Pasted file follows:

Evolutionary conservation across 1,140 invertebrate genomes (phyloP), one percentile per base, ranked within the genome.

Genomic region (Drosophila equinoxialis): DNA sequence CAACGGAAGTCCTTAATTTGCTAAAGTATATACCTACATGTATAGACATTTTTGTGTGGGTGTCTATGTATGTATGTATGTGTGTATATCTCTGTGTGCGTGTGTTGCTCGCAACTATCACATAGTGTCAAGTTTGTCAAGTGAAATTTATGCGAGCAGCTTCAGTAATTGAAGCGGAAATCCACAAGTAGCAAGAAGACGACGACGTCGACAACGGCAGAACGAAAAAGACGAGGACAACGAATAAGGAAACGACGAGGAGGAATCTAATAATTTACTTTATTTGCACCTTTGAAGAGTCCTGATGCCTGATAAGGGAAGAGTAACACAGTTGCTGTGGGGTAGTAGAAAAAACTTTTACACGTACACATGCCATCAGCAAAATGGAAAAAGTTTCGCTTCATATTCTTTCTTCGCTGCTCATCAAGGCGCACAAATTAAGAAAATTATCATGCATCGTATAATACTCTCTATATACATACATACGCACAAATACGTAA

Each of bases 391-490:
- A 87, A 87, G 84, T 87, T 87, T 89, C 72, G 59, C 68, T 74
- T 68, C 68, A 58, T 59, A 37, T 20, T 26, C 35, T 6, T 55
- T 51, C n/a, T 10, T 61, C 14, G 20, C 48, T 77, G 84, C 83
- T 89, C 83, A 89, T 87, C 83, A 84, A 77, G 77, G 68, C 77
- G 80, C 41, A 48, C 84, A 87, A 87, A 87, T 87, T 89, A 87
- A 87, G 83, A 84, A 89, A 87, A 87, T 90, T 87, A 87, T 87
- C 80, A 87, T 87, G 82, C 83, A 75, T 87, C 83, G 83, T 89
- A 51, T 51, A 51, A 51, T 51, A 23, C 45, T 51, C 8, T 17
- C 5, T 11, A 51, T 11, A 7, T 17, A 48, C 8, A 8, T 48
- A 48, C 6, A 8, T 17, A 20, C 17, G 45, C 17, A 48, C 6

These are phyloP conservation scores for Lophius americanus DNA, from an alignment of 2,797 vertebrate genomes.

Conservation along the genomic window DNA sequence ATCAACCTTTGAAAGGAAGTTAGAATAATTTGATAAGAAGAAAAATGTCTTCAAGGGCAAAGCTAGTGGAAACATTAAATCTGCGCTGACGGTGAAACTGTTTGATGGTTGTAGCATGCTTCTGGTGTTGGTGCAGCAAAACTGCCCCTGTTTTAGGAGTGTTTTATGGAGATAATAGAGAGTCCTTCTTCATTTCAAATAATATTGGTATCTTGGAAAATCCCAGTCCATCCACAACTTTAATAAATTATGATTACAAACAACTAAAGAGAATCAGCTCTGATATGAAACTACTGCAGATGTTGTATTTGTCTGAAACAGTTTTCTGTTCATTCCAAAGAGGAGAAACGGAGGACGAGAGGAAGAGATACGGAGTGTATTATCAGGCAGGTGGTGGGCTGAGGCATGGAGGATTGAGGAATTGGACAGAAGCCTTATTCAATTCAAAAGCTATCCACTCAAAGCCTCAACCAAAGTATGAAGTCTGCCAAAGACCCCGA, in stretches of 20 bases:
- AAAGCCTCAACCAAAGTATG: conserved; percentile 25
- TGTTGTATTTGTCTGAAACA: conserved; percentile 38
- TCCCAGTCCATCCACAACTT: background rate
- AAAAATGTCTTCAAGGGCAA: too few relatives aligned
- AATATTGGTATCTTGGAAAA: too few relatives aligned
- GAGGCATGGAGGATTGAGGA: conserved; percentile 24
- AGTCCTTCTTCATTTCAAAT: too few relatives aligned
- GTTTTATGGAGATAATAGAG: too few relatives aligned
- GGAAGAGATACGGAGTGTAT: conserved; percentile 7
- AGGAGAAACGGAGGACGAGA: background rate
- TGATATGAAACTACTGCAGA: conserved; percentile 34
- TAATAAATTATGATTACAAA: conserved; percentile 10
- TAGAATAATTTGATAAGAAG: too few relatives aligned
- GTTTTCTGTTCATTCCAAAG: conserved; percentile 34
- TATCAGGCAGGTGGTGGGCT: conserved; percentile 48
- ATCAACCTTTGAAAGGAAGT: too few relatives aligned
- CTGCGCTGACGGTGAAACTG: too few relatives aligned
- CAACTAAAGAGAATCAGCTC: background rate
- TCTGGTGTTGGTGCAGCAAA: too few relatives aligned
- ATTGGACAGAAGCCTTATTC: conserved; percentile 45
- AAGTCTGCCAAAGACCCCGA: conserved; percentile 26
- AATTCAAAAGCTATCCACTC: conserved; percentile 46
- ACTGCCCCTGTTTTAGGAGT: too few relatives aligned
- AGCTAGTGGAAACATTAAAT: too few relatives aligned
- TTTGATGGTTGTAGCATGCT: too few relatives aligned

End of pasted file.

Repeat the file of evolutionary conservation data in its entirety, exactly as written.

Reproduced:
Evolutionary conservation across 1,140 invertebrate genomes (phyloP), one percentile per base, ranked within the genome.

Genomic region (Drosophila equinoxialis): DNA sequence CAACGGAAGTCCTTAATTTGCTAAAGTATATACCTACATGTATAGACATTTTTGTGTGGGTGTCTATGTATGTATGTATGTGTGTATATCTCTGTGTGCGTGTGTTGCTCGCAACTATCACATAGTGTCAAGTTTGTCAAGTGAAATTTATGCGAGCAGCTTCAGTAATTGAAGCGGAAATCCACAAGTAGCAAGAAGACGACGACGTCGACAACGGCAGAACGAAAAAGACGAGGACAACGAATAAGGAAACGACGAGGAGGAATCTAATAATTTACTTTATTTGCACCTTTGAAGAGTCCTGATGCCTGATAAGGGAAGAGTAACACAGTTGCTGTGGGGTAGTAGAAAAAACTTTTACACGTACACATGCCATCAGCAAAATGGAAAAAGTTTCGCTTCATATTCTTTCTTCGCTGCTCATCAAGGCGCACAAATTAAGAAAATTATCATGCATCGTATAATACTCTCTATATACATACATACGCACAAATACGTAA

Each of bases 391-490:
- A 87, A 87, G 84, T 87, T 87, T 89, C 72, G 59, C 68, T 74
- T 68, C 68, A 58, T 59, A 37, T 20, T 26, C 35, T 6, T 55
- T 51, C n/a, T 10, T 61, C 14, G 20, C 48, T 77, G 84, C 83
- T 89, C 83, A 89, T 87, C 83, A 84, A 77, G 77, G 68, C 77
- G 80, C 41, A 48, C 84, A 87, A 87, A 87, T 87, T 89, A 87
- A 87, G 83, A 84, A 89, A 87, A 87, T 90, T 87, A 87, T 87
- C 80, A 87, T 87, G 82, C 83, A 75, T 87, C 83, G 83, T 89
- A 51, T 51, A 51, A 51, T 51, A 23, C 45, T 51, C 8, T 17
- C 5, T 11, A 51, T 11, A 7, T 17, A 48, C 8, A 8, T 48
- A 48, C 6, A 8, T 17, A 20, C 17, G 45, C 17, A 48, C 6

These are phyloP conservation scores for Lophius americanus DNA, from an alignment of 2,797 vertebrate genomes.

Conservation along the genomic window DNA sequence ATCAACCTTTGAAAGGAAGTTAGAATAATTTGATAAGAAGAAAAATGTCTTCAAGGGCAAAGCTAGTGGAAACATTAAATCTGCGCTGACGGTGAAACTGTTTGATGGTTGTAGCATGCTTCTGGTGTTGGTGCAGCAAAACTGCCCCTGTTTTAGGAGTGTTTTATGGAGATAATAGAGAGTCCTTCTTCATTTCAAATAATATTGGTATCTTGGAAAATCCCAGTCCATCCACAACTTTAATAAATTATGATTACAAACAACTAAAGAGAATCAGCTCTGATATGAAACTACTGCAGATGTTGTATTTGTCTGAAACAGTTTTCTGTTCATTCCAAAGAGGAGAAACGGAGGACGAGAGGAAGAGATACGGAGTGTATTATCAGGCAGGTGGTGGGCTGAGGCATGGAGGATTGAGGAATTGGACAGAAGCCTTATTCAATTCAAAAGCTATCCACTCAAAGCCTCAACCAAAGTATGAAGTCTGCCAAAGACCCCGA, in stretches of 20 bases:
- AAAGCCTCAACCAAAGTATG: conserved; percentile 25
- TGTTGTATTTGTCTGAAACA: conserved; percentile 38
- TCCCAGTCCATCCACAACTT: background rate
- AAAAATGTCTTCAAGGGCAA: too few relatives aligned
- AATATTGGTATCTTGGAAAA: too few relatives aligned
- GAGGCATGGAGGATTGAGGA: conserved; percentile 24
- AGTCCTTCTTCATTTCAAAT: too few relatives aligned
- GTTTTATGGAGATAATAGAG: too few relatives aligned
- GGAAGAGATACGGAGTGTAT: conserved; percentile 7
- AGGAGAAACGGAGGACGAGA: background rate
- TGATATGAAACTACTGCAGA: conserved; percentile 34
- TAATAAATTATGATTACAAA: conserved; percentile 10
- TAGAATAATTTGATAAGAAG: too few relatives aligned
- GTTTTCTGTTCATTCCAAAG: conserved; percentile 34
- TATCAGGCAGGTGGTGGGCT: conserved; percentile 48
- ATCAACCTTTGAAAGGAAGT: too few relatives aligned
- CTGCGCTGACGGTGAAACTG: too few relatives aligned
- CAACTAAAGAGAATCAGCTC: background rate
- TCTGGTGTTGGTGCAGCAAA: too few relatives aligned
- ATTGGACAGAAGCCTTATTC: conserved; percentile 45
- AAGTCTGCCAAAGACCCCGA: conserved; percentile 26
- AATTCAAAAGCTATCCACTC: conserved; percentile 46
- ACTGCCCCTGTTTTAGGAGT: too few relatives aligned
- AGCTAGTGGAAACATTAAAT: too few relatives aligned
- TTTGATGGTTGTAGCATGCT: too few relatives aligned